Observation 20637: Hygrocybe cantharellus (Schwein.) Murrill

This pair of colourful fungi I believe to be as named. The caps were about 12-15 mm across and the Gill colour was similar to the cap. The stipes had a clear liquid covering. The soil was sandy loam and they were the only specimens in the area that I could find. I did find a reference that also seems to match (by photo only) Mycena viscidocruenta.


Copyright © 2009 Ian Dodd Kundabung NSW Australia

Proposed Names

-31% (3)
Used references: B, Fuhrer. P142 image 213
62% (3)
Recognized by sight
86% (3)
Eye3 Eyes3
Recognized by sight: This looks to have yellow decurent gills

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These two were completely destroyed when I arrived today. Also all the “Blue Fungi” had tuned to black bodies. We have had extremely cold weather for this time of the year and it has definitely affected the life span of the fungi I saw a couple of days ago.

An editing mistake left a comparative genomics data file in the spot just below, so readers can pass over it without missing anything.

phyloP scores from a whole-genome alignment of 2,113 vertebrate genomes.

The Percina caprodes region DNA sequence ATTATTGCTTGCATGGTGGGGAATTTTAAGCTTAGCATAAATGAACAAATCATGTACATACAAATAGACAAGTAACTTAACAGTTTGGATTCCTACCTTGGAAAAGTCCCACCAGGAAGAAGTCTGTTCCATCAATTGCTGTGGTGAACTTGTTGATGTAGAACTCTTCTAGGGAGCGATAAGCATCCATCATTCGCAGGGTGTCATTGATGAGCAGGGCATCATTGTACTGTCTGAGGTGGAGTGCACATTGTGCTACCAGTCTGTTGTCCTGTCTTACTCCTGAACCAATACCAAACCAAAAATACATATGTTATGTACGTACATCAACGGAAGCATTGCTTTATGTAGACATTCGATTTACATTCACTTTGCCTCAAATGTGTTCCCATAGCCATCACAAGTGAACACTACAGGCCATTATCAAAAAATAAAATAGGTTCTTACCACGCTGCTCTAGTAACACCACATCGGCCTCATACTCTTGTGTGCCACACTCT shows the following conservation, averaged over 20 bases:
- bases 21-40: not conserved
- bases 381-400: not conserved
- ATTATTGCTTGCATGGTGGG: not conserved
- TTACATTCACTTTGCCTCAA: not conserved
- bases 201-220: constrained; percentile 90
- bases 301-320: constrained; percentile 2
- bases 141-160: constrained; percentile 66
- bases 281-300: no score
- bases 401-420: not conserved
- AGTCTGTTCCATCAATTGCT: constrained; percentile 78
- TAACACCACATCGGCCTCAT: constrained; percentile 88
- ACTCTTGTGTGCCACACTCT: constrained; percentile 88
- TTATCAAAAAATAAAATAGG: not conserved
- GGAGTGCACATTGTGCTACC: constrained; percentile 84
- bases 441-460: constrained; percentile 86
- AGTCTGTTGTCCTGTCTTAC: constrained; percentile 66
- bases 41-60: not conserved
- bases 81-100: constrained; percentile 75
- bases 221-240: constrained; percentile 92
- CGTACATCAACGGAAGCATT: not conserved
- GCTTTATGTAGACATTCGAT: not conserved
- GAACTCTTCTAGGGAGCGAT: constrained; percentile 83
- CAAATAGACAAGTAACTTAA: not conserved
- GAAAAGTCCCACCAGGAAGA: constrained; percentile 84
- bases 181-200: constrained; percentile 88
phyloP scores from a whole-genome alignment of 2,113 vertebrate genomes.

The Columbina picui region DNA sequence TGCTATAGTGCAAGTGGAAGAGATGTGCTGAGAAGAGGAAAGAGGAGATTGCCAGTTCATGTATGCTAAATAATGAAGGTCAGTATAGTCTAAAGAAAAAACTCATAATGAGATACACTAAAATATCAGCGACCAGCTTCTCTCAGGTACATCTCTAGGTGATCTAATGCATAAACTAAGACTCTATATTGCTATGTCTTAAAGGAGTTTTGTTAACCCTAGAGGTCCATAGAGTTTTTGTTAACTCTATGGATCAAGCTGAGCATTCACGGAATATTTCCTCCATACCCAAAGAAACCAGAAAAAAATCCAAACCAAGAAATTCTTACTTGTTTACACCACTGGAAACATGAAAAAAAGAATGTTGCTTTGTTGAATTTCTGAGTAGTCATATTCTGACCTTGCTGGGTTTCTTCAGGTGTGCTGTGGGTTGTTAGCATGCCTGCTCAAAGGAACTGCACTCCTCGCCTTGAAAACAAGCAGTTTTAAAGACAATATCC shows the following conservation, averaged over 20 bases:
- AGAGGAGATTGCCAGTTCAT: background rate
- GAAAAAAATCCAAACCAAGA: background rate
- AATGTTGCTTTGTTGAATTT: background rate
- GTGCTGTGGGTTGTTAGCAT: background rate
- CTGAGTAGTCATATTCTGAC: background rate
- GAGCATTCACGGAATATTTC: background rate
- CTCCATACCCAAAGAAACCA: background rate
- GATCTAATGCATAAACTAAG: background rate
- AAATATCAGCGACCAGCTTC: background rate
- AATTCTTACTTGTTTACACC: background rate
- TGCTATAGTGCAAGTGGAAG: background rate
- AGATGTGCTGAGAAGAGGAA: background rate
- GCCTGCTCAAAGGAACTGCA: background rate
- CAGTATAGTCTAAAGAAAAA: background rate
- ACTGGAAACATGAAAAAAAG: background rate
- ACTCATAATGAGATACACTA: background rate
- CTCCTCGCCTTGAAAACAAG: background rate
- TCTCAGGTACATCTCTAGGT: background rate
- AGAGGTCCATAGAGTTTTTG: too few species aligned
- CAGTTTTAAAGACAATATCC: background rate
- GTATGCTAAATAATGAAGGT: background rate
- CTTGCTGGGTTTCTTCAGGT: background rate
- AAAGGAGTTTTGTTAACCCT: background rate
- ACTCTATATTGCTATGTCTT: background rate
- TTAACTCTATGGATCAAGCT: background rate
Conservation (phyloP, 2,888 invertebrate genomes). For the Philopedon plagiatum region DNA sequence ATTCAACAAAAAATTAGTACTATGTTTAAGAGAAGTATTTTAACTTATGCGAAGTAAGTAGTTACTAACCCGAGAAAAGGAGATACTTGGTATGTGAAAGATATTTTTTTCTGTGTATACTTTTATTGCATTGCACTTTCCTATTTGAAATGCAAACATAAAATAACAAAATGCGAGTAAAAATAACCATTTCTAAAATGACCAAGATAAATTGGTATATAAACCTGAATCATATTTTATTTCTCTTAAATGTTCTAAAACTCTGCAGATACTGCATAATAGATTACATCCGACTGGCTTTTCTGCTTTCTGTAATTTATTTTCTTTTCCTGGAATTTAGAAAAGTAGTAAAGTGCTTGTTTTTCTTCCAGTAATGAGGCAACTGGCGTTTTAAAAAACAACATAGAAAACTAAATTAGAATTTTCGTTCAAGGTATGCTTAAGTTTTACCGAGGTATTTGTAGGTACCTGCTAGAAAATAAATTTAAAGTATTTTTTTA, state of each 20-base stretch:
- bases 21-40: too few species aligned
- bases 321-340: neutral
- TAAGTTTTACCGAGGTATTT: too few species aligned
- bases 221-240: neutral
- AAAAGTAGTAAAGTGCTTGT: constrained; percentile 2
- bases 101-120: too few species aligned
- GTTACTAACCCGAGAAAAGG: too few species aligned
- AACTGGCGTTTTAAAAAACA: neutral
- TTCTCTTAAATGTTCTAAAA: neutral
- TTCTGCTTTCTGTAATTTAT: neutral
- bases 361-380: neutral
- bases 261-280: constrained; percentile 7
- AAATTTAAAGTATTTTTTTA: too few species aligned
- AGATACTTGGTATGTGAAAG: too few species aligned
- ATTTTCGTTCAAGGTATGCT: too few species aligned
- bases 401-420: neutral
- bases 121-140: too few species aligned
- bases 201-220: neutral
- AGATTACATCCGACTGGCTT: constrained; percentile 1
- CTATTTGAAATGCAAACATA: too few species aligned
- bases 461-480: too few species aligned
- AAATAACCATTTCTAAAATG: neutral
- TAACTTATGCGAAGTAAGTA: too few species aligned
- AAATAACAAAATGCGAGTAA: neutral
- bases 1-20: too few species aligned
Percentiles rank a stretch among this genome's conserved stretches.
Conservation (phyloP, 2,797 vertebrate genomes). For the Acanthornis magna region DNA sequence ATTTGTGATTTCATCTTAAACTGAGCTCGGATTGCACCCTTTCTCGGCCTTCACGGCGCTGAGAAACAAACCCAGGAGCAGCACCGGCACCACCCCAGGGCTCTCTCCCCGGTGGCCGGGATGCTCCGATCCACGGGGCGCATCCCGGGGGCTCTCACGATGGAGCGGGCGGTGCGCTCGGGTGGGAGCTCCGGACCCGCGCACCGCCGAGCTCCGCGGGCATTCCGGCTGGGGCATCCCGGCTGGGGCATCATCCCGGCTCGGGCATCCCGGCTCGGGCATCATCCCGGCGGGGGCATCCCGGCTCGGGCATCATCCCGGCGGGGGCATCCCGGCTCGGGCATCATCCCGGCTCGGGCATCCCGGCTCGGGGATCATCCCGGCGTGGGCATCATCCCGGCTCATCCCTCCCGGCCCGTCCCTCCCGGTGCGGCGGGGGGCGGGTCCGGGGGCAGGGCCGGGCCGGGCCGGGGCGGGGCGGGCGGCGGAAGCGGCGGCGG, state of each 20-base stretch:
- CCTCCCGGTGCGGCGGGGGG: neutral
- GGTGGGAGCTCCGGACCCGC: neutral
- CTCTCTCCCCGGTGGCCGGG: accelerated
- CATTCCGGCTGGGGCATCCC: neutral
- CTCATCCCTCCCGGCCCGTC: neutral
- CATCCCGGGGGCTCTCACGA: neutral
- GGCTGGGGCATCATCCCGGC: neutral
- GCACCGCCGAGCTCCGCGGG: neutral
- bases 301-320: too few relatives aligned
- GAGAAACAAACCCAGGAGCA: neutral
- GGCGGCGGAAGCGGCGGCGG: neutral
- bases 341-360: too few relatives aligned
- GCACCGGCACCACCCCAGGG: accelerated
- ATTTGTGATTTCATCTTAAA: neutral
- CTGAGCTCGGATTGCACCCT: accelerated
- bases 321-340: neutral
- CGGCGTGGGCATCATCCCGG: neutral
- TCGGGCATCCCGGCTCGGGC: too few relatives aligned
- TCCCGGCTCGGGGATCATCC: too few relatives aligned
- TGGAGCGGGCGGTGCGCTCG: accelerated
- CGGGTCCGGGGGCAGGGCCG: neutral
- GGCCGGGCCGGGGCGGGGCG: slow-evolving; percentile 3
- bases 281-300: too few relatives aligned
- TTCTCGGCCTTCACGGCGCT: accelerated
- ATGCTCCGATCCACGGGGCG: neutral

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Deb, I noted the location of this fungi, and as I am hoping to get back Wednesday and they were not touched, I may be able to get some gill shots if they are still in good condition. kk

Small size, bright color and stature might tempt one to the mycenas…
By: Debbie Viess (amanitarita)
2009-04-27 10:36:58 CDT (-0400)

but the cap texture and widely spaced, waxy decurrent gills makes it mopre likely to be a Hygrocybe. Both mycenas and hygrocybes can have slimy stipes, altho at least some of those slime-stiped mycenas are now in the genus Roridomyces, like our former CA M. rorida and your current R. austrororidus. Isn’t taxonomy fun??!

Created: 2009-04-27 07:06:58 CDT (-0400)
Last modified: 2010-08-15 00:41:51 CDT (-0400)
Viewed: 108 times, last viewed: 2017-10-22 20:04:09 CDT (-0400)
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